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Bill Cosby, a Black entertainer, author, educator, and businessman, was born on this date in 1937.
William Henry Cosby, Jr., was born in Germantown, PA. He attended college on a football scholarship at Temple University. He received his master's and a doctorate in education from the University of Massachusetts. He entered show business as a stand-up comedian at the Gaslight Cafe, New York (1962), but his career took off with the TV show "I Spy" (1965-1968). Here, Cosby became the first African American to star in a dramatic series on television. In 1965, Cosby married Camille Hanks; the couple has five children.
Cosby has amassed a global reputation through his diverse media ideas using records, books, television, and film. He affected society as a humanitarian. His humor connected with real-life situations separates him from many of his peers. His other television credits include: "The Bill Cosby Show" (1969-1971), "The New Bill Cosby Show" (1972-1973), "The Cosby Show" (1984-1992), "You Bet Your Life" (1992-1993), and "Cosby" (1996-Present). His movies credits are: "To All My Friends On Shore" (1971) "Hickey & Boggs" (1972) "Man and Boy" (1972) "Uptown Saturday Night" (1974) "Let's Do It Again" (1975) "Mother, Jugs & Speed" (1976) "A Piece of the Action" (1977) "California Suite" (1978) "Top Secret" (1978) "The Devil and Max Devlin" (1981) "Bill Cosby — Himself" (1982) "Leonard Part 6" (1987) "Ghost Dad" (1990) "The Meteor Man" (1993) "I Spy Returns" (1994)and "Jack" (1996).
He and his wife donated $20 million to Spelman College. He owns an extensive collection of art by Blacks. Cosby’s list of honors included four Emmy awards, eight Grammy awards, the NAACP Image Award, and induction into the Hall of Fame of the Academy of TV Arts & Sciences.
As a civic activist, he was president of the Rhythm and Blues Hall of Fame, a board member of the Sickle Cell Anemia Foundation, a board member of the United Negro College Fund, and a board member of Operation PUSH. Without question, the tragedy of his life was the death of his son, Ennis, who was shot to death in 1997 while changing a tire on a Los Angeles freeway.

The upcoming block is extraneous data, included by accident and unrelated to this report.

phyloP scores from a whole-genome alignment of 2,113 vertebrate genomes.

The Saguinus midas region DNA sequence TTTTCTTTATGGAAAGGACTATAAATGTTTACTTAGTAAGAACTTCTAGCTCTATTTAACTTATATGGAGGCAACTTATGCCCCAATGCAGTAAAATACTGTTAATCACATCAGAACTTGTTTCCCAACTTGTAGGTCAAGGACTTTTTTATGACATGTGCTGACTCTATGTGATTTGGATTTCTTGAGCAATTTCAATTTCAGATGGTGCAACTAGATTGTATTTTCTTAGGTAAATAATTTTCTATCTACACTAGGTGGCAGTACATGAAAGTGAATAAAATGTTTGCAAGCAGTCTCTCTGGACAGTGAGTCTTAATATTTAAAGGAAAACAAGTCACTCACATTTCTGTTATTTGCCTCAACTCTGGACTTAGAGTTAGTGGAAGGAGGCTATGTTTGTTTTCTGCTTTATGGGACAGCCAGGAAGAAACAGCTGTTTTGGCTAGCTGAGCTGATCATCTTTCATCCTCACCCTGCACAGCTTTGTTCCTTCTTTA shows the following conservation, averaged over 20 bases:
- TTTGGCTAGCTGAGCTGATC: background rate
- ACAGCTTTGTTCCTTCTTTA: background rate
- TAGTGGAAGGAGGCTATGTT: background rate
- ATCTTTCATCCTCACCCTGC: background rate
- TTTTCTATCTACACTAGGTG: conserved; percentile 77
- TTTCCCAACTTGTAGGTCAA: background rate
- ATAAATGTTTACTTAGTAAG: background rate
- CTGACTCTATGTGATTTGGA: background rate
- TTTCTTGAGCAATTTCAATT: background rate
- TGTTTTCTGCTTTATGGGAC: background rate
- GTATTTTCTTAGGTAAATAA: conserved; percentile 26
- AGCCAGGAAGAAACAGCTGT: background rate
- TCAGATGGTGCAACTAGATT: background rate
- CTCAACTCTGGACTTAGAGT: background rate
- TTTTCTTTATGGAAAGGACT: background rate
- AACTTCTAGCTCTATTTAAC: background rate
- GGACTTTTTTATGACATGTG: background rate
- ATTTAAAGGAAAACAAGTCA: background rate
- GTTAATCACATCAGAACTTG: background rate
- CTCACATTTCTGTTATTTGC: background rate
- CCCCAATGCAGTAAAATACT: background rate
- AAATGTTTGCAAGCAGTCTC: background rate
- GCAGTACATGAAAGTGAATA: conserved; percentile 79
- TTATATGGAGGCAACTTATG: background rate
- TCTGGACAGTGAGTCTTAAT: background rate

Cosby had affair during the 1970s with Shawn Upshaw, mother of Autumn Jackson, but insists he is not Jackson's father; the 22-year-old was recently sentenced to 18 months in prison for trying to extort $40 million from Cosby by threatening to give her story to tabloids. He became very wealthy and became a benefactor primarily to African American groups.
Bill Cosby was among the most visible African Americans in the last 50 years. In 2004, Cosby took the 50th anniversary of Brown v. B.O.E. to convey "tough love" for his community, a controversial point of view among the Black population. He said, "My biggest cry is for us to really reflect on who we are. Who are we in our manhood? Who are we in our responsibility to the black woman and the black child?" In 2005, he released his newest book, "I Am What I Ate, and I'm Frightened." It offers a hip, humorous, hard-earned wisdom on the healthy lifestyle and the behavior behind it.
In the mid-2010s, over 60 women accused Cosby of drug-facilitated sexual assault, although he denied any wrongdoing and was not charged with any crime. The dates of the alleged assaults span from 1965 to 2008. Attorney Gloria Allred has represented seventeen of the accusers. In July 2015, the Associated Press obtained court records from (one of his accusers) Andrea Constand's 2005 civil lawsuit that was settled out of court.
In a deposition, Cosby testified he obtained Quaaludes, a then-legal prescription sedative, to give to women he wanted to have sexual relations with and that he had given the drug to at least one woman and other people. Cosby was found guilty of three counts of aggravated indecent assault and sentenced to three to ten years in September 2018. On June 30, 2021, the Pennsylvania state court released him from custody.
Black Heroes of The Twentieth Century
Edited by Jessie Carney Smith
Copyright 1998 Visible Ink Press, Detroit, MI